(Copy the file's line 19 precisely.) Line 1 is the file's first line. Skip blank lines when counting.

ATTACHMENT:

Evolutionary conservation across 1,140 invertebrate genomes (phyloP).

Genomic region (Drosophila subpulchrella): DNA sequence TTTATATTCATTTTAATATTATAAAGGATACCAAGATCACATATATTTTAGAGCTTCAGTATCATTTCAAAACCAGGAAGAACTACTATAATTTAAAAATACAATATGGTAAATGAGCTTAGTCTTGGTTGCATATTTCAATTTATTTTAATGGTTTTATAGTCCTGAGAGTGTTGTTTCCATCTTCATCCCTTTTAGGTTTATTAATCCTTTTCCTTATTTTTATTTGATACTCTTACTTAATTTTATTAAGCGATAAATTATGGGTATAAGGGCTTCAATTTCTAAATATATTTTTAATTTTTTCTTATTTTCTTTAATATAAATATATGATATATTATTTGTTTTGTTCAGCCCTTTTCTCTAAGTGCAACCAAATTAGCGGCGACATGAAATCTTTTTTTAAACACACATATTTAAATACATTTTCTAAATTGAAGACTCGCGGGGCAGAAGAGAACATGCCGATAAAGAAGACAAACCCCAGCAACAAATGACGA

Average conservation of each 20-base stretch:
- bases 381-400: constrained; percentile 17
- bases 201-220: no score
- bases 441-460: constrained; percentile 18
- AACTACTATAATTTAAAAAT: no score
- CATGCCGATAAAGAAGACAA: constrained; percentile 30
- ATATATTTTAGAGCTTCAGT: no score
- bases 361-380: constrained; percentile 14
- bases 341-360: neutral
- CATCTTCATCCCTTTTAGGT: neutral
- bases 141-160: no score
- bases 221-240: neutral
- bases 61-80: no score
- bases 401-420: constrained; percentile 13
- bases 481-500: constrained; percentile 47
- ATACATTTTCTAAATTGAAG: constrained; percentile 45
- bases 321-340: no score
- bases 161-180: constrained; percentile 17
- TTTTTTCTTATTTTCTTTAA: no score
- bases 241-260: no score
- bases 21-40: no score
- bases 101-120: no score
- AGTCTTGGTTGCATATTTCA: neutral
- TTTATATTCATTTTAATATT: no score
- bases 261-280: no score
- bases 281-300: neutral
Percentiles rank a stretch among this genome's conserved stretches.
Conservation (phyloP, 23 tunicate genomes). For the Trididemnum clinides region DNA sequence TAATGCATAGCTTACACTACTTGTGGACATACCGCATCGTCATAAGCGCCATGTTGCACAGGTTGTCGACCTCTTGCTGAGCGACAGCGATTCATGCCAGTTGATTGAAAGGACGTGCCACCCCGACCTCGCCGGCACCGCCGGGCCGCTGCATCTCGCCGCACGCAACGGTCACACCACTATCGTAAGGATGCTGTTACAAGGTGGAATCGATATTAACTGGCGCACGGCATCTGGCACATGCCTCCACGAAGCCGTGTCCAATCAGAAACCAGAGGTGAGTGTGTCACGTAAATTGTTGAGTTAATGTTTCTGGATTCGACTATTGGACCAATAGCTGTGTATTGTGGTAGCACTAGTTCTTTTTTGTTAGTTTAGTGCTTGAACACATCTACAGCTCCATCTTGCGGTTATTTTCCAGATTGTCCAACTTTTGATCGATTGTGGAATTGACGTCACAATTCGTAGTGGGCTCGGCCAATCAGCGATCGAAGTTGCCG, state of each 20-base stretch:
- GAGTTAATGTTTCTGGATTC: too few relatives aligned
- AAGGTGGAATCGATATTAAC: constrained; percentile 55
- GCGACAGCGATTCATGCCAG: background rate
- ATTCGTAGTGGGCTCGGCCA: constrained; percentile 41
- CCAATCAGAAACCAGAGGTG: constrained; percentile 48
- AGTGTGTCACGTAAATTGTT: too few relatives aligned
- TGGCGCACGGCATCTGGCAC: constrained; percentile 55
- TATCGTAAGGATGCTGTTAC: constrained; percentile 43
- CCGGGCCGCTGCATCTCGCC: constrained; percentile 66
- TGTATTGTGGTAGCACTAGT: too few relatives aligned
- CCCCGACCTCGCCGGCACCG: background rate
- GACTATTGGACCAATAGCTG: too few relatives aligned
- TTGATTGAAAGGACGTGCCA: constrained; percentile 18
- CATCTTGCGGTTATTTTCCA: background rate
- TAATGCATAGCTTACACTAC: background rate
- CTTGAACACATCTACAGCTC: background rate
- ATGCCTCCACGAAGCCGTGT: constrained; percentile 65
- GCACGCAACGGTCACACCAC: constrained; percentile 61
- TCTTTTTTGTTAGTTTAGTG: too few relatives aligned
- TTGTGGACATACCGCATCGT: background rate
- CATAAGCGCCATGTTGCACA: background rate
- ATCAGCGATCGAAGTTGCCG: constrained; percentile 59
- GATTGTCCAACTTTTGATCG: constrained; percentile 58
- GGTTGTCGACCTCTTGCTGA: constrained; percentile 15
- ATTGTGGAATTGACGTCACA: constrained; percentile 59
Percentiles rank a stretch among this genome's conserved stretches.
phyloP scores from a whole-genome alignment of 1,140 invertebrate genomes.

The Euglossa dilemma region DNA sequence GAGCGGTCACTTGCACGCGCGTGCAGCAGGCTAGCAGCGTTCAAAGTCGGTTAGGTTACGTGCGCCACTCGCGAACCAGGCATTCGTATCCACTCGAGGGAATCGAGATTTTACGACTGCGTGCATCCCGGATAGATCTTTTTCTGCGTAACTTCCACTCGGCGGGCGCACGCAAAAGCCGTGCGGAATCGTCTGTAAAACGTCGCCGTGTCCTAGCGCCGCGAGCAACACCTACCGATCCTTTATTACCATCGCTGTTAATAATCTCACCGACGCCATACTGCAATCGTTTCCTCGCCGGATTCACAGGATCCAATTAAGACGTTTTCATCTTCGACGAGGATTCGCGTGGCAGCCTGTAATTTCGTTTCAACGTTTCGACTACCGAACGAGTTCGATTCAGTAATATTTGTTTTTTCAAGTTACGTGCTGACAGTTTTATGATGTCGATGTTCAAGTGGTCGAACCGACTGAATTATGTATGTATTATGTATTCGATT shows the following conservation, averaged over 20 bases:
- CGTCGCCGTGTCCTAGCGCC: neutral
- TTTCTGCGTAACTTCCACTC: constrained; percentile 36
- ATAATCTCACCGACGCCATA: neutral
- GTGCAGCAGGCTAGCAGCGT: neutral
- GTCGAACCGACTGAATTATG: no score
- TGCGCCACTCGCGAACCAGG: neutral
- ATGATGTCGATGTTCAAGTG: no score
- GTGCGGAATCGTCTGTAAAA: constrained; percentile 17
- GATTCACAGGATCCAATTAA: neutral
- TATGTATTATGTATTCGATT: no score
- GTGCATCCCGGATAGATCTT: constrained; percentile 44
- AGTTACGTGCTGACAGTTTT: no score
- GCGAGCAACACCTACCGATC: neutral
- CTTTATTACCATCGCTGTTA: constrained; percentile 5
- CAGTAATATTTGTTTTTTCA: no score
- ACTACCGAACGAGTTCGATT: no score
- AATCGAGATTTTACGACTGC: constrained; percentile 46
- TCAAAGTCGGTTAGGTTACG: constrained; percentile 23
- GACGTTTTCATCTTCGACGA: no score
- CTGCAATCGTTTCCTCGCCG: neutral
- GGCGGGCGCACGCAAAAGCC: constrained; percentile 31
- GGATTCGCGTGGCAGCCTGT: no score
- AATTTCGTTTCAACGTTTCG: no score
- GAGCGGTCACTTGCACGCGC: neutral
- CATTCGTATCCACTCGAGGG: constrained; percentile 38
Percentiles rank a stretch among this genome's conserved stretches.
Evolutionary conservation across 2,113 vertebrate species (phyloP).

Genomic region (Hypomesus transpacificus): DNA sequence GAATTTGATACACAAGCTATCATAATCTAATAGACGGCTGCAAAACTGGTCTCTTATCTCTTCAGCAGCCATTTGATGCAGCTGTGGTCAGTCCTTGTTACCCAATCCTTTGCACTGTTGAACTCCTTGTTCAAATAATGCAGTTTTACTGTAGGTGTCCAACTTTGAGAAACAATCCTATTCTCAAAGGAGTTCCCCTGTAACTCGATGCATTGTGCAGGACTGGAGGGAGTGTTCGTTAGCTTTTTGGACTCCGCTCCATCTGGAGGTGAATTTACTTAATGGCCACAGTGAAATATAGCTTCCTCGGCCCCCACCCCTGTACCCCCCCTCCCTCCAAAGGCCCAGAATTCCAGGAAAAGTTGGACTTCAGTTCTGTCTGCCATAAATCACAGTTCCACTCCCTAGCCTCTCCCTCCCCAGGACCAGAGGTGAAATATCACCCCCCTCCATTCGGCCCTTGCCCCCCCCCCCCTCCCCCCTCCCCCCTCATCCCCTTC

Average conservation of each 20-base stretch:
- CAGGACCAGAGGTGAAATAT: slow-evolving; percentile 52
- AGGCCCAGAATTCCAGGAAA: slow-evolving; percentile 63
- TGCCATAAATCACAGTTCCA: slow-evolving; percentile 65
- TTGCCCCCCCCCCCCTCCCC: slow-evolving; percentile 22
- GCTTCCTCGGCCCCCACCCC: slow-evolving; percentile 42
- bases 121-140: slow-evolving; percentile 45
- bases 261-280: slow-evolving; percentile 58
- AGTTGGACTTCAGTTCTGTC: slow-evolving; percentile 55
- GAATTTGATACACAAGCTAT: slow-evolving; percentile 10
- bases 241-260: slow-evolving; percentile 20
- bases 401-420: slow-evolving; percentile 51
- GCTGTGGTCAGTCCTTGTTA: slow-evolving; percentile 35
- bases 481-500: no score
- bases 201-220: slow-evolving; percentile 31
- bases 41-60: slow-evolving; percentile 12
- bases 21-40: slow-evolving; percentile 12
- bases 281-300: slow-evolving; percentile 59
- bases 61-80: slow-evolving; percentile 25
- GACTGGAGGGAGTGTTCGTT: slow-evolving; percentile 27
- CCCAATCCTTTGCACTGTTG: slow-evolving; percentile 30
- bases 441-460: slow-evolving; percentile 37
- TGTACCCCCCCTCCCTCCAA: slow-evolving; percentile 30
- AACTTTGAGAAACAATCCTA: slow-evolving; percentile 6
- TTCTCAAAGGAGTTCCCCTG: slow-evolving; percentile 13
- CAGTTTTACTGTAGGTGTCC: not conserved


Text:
- bases 321-340: no score